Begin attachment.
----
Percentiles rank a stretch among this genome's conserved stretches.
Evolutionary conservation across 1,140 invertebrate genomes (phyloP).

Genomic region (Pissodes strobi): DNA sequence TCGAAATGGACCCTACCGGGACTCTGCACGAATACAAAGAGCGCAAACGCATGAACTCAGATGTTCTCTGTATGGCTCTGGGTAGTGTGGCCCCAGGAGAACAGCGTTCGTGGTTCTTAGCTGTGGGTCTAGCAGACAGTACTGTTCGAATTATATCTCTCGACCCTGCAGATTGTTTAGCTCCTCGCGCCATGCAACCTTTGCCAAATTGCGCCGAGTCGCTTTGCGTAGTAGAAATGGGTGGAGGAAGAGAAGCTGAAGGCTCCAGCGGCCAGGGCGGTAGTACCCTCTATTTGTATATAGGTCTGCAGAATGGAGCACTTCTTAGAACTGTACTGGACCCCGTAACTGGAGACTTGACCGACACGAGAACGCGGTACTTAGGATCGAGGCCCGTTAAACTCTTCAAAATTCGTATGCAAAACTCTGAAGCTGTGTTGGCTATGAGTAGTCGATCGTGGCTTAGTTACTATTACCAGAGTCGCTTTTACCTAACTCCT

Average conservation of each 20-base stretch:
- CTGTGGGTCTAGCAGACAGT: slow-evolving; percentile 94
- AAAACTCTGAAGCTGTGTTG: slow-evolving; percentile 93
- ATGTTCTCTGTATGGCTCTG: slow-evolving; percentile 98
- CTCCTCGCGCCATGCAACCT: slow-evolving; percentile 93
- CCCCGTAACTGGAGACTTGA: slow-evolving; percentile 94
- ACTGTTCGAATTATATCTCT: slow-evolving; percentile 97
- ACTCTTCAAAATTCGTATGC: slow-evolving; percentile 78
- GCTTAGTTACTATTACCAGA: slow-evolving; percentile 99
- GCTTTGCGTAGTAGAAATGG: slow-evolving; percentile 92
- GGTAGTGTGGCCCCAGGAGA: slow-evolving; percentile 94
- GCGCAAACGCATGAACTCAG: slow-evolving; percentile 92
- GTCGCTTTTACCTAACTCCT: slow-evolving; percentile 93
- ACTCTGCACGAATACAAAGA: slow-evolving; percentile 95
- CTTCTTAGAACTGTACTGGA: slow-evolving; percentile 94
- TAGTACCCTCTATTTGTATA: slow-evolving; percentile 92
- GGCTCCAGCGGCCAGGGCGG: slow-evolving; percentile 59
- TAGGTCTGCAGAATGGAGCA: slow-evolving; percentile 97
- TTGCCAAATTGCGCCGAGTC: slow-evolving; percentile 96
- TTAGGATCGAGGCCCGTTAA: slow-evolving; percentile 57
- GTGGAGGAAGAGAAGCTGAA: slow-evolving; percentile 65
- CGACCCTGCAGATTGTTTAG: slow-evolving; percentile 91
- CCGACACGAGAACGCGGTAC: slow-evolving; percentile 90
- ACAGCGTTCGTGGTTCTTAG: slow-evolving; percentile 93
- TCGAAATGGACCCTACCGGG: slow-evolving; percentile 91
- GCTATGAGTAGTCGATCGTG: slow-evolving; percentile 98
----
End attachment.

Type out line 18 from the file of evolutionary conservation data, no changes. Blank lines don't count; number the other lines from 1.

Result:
- CTTCTTAGAACTGTACTGGA: slow-evolving; percentile 94